In the last blog post in our Stories from the Archive series we looked at the origins of the children’s nursery rhyme ‘Old Mother Hubbard’ which was written in Yealmpton by Sarah Catherine Martin in 1805.

Sarah Catherine Martin was the sister of Mrs Pollexfen Bastard of Kitley House and the rhyme is supposed to be based on the old housekeeper at Kitley and was written by Sarah for the entertainment of the family and other guests during her stay.

However, Sarah Catherine Martin has an interesting history herself, details of which were discovered in the Archive amongst our information on the history of Yealmpton.

Sarah Martin was the daughter of Sir Henry Martin, the resident Commissioner of the Royal Navy at Portsmouth. The family enjoyed frequent visits from Prince William Henry, third son of King George III, who was serving on H.M.S Hebe at the time. Sarah and William fell deeply in love and both desperately wanted to marry.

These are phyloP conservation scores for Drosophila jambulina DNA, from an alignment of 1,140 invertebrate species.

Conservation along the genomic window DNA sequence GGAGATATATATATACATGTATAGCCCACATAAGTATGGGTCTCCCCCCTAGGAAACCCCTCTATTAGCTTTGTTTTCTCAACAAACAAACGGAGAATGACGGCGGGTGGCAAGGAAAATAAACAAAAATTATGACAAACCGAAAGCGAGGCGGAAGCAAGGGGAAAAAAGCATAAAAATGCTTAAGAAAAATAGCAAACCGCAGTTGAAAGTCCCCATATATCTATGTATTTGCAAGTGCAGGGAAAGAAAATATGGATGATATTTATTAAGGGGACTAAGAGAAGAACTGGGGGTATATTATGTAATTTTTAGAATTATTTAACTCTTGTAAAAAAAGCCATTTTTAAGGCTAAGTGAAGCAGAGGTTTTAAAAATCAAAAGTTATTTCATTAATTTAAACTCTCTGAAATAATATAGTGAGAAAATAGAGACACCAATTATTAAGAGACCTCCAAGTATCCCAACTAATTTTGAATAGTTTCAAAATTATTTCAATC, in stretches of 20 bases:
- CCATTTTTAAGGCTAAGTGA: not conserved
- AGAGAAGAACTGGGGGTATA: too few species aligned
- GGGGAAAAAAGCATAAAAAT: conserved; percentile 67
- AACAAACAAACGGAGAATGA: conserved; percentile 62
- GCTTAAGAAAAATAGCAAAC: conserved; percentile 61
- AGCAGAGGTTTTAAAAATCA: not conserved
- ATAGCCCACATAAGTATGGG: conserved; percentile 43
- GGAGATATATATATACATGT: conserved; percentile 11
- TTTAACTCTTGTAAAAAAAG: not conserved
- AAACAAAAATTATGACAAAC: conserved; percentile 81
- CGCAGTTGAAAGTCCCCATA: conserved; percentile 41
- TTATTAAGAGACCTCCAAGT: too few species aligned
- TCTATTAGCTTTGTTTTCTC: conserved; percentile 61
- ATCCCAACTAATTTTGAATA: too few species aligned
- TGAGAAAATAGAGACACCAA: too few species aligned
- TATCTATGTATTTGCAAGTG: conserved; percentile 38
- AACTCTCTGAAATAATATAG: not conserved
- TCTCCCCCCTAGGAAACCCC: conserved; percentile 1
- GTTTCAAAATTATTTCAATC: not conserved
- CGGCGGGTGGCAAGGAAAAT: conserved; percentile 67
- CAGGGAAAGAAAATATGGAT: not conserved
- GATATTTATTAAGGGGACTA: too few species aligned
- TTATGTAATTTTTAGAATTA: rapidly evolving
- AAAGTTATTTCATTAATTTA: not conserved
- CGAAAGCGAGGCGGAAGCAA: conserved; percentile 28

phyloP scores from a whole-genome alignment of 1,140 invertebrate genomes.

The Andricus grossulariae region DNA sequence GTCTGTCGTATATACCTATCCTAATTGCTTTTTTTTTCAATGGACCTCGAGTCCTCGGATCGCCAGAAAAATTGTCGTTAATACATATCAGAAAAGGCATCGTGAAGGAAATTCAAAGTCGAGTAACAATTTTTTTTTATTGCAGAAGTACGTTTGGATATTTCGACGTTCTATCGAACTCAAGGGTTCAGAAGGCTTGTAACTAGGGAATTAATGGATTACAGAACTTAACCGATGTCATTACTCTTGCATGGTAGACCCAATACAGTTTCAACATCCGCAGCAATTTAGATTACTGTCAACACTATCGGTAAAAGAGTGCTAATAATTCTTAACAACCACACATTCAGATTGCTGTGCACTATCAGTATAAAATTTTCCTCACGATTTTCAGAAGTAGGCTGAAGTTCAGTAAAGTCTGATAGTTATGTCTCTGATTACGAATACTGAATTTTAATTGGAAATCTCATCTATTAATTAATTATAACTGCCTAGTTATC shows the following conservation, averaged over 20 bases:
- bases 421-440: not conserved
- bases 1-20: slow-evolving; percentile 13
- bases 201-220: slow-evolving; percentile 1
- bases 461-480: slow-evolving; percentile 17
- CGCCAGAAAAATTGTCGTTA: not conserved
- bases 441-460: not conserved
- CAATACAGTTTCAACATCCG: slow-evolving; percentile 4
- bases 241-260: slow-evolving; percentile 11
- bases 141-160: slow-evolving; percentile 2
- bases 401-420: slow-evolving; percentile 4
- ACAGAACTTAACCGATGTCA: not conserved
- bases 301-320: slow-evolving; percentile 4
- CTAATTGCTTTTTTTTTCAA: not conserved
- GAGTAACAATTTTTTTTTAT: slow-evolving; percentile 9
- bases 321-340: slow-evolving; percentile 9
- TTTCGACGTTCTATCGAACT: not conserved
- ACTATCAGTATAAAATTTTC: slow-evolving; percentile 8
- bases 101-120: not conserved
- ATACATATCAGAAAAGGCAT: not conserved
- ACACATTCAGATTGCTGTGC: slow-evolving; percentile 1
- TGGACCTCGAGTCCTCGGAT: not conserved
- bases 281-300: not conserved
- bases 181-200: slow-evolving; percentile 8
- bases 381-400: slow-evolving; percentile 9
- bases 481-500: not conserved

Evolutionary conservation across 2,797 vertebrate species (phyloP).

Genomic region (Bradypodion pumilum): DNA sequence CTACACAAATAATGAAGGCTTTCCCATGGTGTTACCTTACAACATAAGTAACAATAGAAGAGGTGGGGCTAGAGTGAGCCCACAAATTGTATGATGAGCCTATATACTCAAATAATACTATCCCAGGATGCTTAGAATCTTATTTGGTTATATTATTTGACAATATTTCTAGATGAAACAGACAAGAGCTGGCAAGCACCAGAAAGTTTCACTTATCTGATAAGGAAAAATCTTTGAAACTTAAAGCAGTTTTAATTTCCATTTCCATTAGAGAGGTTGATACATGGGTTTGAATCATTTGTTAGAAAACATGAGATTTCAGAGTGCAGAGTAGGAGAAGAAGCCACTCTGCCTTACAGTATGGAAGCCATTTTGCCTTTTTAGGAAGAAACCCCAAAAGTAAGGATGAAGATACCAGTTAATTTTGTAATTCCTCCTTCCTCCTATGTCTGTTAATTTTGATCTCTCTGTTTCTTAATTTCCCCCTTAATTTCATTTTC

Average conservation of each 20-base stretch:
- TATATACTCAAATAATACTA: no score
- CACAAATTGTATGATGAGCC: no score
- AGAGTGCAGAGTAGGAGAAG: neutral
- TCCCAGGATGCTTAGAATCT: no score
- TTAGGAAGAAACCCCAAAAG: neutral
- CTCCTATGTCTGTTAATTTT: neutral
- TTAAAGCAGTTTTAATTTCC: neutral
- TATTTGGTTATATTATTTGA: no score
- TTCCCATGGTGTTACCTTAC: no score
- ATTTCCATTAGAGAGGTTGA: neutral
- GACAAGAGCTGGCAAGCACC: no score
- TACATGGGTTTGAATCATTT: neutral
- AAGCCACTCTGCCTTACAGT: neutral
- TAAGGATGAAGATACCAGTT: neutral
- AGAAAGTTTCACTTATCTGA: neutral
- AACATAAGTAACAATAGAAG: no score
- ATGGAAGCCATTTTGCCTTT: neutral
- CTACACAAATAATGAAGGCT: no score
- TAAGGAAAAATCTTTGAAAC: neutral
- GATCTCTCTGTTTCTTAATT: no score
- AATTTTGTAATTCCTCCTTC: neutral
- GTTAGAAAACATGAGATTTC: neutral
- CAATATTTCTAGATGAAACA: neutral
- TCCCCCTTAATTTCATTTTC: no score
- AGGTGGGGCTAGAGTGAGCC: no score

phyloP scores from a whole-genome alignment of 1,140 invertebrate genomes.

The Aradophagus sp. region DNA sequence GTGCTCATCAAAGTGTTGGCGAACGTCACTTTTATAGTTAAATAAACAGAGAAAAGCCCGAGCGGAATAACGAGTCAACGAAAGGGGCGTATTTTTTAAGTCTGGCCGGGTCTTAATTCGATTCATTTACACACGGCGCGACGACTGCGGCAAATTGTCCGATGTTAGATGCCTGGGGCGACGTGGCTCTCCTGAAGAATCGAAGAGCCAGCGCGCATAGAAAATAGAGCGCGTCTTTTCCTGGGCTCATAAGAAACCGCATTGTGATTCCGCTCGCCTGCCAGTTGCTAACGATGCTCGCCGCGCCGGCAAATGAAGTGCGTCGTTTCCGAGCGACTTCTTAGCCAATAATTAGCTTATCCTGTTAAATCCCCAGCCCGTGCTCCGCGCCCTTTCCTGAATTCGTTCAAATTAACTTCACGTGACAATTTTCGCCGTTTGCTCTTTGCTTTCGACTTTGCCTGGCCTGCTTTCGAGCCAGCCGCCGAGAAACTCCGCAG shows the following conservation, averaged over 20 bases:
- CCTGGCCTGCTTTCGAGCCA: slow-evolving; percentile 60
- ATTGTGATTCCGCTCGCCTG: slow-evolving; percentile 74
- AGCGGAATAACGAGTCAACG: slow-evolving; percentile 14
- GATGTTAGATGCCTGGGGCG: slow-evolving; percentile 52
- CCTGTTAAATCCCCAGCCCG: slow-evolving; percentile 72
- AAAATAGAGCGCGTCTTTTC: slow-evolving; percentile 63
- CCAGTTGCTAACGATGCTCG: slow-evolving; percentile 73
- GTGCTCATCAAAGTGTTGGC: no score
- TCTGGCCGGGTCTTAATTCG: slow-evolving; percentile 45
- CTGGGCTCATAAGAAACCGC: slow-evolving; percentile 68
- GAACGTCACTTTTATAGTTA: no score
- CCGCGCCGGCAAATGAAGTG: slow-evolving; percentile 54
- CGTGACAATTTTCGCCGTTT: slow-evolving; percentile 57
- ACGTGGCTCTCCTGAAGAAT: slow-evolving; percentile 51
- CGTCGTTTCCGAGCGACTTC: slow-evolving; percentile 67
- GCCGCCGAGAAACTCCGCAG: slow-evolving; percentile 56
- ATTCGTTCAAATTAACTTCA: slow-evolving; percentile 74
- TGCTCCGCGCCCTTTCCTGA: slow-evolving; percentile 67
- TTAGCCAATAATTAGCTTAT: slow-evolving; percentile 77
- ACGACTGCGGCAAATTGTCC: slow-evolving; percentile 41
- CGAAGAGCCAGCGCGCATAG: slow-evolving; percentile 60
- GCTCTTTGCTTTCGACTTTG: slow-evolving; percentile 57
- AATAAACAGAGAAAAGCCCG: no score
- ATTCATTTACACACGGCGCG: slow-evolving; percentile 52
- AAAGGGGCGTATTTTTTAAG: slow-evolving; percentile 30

However, it was thought to be Sarah’s duty to her King to end the romance and that is what she did. The end to this tragic love story is that the Prince never saw her again, but continued to write to her father of his great love for his daughter. He eventually married but not until the age of 50. Sarah never married. 

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